Practical Realities of Planning Decisions
The House considered planning procedures adopted on the construction of two new stretches of motorway, and in particular as to whether the Secretary of State had acted unlawfully in refusing to allow objectors to the scheme to cross-examine the Department’s witnesses.
Held: He had not acted unlawfully (Lord Edmud-Davies dissenting).
Lord Diplock said: ‘What is fair procedure is to be judged not in the light of constitutional fictions as to the relationship between the minister and the other servants of the Crown who serve in the government department of which he is the head, but in the light of the practical realities as to the way in which administrative decisions involving forming judgments based on technical considerations are reached. To treat the minister in his decision-making capacity as someone separate and distinct from the department of government of which he is the political head and for whose actions he alone in constitutional theory is accountable to Parliament is to ignore not only practical realities but also Parliament’s intention. Ministers come and go; departments, though their names may change from time to time, remain. Discretion in making administrative decisions is conferred upon a minister not as an individual but as the holder of an office in which he will have available to him in arriving at his decision the collective knowledge, experience and expertise of all those who serve the Crown in the department of which, for the time being, he is the political head. The collective knowledge, technical as well as factual, of the civil servants in the department and their collective expertise is to be treated as the minister’s own knowledge, his own expertise.’
and ‘The subject matter of [a local inquiry] is the objections to the proposed scheme that have been received by the minister from local authorities and from private persons in the vicinity of the proposed stretch of motorway whose interests may be adversely affected, and in consequence of which he is required… to hold the inquiry. The purpose of the inquiry is to provide the minister with as much information about those objections as will ensure that in reaching his decision he will have weighed the harm to local interests and private persons who may be adversely affected by the scheme against the public benefit which the scheme is likely to achieve and will not have failed to take into consideration any matters which he ought to have taken into consideration.’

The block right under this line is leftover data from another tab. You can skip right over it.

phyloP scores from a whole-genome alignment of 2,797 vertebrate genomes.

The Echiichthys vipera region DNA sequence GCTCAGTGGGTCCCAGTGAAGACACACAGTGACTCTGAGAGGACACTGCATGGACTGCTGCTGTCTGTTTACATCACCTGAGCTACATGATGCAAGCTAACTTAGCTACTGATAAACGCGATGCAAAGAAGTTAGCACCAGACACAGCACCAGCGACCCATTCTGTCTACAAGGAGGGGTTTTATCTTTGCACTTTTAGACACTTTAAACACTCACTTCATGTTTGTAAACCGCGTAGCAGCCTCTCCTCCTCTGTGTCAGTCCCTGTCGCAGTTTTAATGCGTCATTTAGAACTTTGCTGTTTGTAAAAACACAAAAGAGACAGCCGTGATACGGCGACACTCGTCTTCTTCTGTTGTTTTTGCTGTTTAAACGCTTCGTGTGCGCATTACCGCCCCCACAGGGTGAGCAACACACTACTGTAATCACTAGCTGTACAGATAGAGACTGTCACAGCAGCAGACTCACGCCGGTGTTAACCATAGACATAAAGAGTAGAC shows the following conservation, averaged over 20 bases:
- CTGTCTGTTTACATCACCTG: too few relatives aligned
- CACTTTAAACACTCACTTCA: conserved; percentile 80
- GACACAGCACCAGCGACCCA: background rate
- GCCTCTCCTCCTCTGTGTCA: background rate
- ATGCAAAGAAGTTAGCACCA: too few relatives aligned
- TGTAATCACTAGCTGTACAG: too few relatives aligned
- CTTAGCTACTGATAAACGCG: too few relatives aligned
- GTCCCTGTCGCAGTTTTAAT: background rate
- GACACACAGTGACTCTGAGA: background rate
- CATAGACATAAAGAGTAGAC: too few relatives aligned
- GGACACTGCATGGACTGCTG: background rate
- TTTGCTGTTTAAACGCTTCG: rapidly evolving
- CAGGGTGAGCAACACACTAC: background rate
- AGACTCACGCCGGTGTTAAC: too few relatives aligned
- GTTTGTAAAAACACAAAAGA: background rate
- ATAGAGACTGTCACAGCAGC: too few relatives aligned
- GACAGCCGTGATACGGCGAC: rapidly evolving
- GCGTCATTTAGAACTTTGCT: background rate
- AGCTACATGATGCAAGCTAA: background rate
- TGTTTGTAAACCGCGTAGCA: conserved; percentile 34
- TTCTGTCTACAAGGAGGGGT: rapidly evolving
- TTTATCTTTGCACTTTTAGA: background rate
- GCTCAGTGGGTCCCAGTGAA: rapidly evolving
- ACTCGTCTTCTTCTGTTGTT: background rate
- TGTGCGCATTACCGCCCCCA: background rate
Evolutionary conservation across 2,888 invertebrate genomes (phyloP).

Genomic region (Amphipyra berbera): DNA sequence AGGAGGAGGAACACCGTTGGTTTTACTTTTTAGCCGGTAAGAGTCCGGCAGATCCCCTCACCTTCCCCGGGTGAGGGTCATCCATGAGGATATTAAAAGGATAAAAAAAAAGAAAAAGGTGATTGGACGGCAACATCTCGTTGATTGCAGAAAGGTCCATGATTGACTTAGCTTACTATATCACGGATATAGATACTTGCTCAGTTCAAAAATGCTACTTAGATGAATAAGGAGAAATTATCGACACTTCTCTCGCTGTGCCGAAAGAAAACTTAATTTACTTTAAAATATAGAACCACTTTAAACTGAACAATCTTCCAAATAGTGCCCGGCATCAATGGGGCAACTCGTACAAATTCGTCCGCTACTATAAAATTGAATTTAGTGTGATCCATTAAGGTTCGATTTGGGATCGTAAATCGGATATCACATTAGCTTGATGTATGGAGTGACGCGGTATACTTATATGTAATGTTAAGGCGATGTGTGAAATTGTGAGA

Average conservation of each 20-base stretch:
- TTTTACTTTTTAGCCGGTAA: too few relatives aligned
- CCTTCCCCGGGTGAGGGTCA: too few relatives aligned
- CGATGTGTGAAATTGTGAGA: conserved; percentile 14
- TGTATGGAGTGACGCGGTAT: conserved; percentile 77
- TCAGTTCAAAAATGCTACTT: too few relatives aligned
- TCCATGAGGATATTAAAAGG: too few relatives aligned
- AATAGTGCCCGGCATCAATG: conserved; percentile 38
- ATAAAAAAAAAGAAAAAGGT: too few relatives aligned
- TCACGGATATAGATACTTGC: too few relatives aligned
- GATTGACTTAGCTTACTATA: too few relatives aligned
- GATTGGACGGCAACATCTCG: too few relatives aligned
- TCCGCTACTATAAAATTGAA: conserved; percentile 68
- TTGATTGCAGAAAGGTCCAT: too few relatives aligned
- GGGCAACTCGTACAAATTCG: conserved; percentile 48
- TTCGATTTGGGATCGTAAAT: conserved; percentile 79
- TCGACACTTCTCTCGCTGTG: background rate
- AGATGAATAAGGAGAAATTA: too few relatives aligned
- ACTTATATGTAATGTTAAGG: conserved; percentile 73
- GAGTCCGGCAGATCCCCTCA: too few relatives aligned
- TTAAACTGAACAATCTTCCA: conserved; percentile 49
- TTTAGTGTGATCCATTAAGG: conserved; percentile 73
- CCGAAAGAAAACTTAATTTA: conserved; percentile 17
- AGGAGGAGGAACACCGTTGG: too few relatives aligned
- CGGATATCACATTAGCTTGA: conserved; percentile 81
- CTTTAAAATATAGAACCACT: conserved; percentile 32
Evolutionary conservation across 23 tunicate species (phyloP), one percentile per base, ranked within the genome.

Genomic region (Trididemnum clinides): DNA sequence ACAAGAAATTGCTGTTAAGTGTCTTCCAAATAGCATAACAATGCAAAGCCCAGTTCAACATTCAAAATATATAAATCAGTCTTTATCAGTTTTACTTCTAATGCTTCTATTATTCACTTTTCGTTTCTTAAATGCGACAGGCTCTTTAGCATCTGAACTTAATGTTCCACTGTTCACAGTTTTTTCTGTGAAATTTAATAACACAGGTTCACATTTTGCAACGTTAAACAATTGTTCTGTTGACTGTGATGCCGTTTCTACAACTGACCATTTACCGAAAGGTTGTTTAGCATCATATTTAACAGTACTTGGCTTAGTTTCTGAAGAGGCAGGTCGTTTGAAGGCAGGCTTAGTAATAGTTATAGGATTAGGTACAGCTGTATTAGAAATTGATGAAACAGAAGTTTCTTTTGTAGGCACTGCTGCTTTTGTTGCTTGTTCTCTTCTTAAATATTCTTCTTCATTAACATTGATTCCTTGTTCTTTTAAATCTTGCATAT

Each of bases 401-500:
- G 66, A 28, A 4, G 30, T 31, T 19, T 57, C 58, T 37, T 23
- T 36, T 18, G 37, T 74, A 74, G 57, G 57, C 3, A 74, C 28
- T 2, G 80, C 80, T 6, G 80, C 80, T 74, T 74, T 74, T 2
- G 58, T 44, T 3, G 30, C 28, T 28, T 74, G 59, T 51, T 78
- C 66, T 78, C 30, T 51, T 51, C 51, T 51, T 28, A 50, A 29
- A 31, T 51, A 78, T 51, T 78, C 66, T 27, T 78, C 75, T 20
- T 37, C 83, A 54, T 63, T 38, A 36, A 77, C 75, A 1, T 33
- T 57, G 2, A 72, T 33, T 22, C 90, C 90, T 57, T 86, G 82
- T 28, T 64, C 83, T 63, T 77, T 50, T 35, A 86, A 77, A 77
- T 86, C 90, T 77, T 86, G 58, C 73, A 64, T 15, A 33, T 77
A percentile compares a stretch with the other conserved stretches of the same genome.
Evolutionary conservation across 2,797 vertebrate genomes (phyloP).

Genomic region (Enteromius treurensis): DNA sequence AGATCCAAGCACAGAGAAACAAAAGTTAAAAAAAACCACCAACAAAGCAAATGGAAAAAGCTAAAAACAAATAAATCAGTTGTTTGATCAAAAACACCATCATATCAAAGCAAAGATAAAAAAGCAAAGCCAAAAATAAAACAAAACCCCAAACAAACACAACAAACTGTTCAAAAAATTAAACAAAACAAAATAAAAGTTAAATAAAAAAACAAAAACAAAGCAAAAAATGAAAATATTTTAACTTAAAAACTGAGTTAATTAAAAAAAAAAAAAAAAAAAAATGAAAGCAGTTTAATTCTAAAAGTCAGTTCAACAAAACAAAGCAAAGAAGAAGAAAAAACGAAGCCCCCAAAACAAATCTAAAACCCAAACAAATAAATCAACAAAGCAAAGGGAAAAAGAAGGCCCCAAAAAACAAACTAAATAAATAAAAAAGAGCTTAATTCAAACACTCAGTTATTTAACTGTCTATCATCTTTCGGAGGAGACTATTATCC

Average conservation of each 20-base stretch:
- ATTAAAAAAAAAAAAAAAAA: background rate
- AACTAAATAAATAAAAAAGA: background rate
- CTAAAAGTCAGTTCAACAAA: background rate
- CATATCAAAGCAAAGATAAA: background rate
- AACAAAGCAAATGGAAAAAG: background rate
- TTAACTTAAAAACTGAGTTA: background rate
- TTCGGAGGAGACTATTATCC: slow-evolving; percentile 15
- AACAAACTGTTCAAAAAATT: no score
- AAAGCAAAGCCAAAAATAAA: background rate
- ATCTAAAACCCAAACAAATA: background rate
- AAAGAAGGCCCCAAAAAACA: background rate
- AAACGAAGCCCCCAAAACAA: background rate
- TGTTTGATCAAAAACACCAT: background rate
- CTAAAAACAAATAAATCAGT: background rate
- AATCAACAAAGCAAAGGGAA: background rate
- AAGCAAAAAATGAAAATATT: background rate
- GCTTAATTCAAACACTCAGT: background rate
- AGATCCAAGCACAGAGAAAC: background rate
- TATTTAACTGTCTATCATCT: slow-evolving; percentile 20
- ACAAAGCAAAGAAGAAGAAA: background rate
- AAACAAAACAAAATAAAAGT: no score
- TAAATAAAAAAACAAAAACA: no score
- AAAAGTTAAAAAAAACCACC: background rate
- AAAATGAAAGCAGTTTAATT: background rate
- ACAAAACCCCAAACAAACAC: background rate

Lord Edmund-Davies (dissenting) spoke of the well established basic principle that a defendant should have an opportunity of testing the evidence against him unless there are good and cogent reasons why that is either impossible or undesirable. He said: ‘The general law may, I think, be summarised in this way:
(a) In holding an administrative inquiry (such as that presently being considered) the inspector was performing quasi-judicial duties.
(b) He must therefore discharge them in accordance with the rules of natural justice
(c) Natural justice requires that objectors (no less than departmental representatives) be allowed to cross-examine witnesses called for the other side on all relevant matters, be they matters of fact or matters of expert opinion.